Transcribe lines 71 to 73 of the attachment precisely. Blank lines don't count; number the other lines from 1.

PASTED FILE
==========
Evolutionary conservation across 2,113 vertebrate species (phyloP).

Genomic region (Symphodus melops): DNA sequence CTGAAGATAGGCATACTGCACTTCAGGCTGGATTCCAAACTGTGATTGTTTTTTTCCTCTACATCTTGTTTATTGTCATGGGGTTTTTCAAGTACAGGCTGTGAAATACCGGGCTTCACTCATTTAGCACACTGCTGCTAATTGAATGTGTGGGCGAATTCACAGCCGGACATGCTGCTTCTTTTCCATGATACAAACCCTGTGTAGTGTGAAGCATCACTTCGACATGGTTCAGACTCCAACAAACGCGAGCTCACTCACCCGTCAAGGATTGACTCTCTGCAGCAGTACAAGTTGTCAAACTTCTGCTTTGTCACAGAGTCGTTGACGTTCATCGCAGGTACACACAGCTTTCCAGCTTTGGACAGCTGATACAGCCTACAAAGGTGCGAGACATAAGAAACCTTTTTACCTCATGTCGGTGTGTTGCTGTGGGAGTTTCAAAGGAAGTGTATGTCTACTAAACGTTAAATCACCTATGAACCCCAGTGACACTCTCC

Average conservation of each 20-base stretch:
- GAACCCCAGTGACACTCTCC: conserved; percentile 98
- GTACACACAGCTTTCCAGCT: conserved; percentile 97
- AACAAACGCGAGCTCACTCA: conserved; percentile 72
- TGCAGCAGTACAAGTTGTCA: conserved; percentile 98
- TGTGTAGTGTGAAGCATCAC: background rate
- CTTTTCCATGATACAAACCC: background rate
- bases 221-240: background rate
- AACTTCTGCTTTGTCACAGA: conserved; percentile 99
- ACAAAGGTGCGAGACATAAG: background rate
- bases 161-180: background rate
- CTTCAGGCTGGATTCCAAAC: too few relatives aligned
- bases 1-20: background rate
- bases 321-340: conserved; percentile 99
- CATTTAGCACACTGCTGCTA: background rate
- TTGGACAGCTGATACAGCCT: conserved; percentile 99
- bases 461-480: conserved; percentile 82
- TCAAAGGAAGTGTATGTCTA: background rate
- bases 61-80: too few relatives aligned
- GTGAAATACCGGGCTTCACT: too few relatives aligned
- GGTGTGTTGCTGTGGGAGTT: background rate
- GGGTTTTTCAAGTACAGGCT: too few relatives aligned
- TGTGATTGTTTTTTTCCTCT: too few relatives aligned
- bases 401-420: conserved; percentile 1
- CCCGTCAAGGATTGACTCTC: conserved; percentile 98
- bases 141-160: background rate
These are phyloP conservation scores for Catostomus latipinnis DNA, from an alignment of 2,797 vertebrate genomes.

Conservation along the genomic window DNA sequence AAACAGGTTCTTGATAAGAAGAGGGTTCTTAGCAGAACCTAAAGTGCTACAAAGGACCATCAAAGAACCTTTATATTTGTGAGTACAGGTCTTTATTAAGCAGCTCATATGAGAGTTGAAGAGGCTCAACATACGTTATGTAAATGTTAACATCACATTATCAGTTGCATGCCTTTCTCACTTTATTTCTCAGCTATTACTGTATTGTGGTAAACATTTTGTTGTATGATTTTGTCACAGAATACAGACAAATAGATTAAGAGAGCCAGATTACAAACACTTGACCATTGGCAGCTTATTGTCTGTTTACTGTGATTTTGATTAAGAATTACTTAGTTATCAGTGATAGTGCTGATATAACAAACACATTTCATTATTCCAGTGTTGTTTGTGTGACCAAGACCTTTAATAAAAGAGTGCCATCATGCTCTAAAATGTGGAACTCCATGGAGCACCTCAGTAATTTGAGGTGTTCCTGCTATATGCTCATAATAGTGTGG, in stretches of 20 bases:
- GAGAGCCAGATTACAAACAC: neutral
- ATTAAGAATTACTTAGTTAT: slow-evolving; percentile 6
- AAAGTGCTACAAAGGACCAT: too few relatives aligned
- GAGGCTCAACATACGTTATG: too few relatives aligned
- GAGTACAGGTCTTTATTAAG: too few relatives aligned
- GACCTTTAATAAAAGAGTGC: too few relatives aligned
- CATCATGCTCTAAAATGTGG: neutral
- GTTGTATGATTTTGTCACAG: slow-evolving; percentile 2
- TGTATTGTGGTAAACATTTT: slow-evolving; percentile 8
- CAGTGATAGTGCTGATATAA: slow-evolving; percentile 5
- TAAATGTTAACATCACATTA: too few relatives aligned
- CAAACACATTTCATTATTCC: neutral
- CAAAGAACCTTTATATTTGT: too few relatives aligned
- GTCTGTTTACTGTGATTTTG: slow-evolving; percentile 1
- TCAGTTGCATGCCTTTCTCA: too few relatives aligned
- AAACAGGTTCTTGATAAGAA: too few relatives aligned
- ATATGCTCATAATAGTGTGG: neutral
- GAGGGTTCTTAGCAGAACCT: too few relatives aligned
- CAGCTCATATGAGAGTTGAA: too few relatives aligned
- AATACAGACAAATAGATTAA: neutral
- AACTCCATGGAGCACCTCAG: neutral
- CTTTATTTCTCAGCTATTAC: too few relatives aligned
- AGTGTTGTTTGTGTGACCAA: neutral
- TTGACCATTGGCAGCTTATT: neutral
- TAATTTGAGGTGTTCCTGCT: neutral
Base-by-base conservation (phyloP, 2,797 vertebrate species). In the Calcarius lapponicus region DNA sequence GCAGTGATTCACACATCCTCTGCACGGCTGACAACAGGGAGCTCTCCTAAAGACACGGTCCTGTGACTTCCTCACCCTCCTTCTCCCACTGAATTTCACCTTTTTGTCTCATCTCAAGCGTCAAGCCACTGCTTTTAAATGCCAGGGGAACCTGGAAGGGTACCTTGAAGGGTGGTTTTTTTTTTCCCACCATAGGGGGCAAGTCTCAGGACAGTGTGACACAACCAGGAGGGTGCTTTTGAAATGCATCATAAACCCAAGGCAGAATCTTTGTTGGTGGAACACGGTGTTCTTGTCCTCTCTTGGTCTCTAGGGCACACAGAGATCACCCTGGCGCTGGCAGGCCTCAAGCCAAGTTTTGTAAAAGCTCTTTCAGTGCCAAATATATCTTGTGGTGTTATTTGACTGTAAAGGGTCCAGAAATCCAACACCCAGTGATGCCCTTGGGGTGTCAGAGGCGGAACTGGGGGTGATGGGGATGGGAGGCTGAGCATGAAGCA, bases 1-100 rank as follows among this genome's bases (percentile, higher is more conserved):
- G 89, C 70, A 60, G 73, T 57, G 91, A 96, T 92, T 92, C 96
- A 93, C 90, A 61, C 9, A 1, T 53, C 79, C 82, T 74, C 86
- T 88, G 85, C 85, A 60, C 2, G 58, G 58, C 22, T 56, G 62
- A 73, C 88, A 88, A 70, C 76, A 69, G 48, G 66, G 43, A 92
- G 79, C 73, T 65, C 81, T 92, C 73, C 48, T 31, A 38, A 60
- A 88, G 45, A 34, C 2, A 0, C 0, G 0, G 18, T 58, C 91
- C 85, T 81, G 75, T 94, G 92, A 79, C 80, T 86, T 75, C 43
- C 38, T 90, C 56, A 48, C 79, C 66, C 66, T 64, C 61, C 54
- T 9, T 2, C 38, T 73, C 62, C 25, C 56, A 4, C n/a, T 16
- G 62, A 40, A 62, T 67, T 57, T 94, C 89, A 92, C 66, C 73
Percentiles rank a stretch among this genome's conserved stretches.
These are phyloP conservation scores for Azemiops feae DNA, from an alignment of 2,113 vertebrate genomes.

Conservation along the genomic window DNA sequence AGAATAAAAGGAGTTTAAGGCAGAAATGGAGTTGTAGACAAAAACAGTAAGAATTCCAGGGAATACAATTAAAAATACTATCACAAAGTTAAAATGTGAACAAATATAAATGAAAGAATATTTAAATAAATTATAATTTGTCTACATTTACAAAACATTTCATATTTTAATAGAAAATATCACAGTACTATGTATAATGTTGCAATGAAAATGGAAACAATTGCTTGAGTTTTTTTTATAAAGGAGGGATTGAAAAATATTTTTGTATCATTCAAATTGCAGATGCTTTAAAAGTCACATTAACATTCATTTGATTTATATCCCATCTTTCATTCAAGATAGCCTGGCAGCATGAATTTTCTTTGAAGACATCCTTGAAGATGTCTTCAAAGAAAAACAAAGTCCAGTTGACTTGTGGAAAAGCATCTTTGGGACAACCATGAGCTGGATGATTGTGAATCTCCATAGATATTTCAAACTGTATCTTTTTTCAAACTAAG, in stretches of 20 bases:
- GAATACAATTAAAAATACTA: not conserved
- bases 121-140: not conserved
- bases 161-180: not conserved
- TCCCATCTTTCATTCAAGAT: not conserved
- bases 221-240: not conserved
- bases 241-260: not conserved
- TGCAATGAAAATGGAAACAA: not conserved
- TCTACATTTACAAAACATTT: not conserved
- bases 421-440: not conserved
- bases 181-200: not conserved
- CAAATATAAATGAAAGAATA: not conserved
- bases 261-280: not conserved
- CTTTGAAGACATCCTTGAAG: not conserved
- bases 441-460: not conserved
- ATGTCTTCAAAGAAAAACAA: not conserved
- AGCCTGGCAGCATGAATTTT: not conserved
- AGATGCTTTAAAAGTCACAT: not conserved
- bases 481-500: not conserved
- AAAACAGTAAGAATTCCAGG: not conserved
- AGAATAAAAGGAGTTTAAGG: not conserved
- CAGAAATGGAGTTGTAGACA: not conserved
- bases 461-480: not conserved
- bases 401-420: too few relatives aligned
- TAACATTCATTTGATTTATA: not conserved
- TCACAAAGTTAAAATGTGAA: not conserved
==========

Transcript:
- bases 121-140: not conserved
- bases 161-180: not conserved
- TCCCATCTTTCATTCAAGAT: not conserved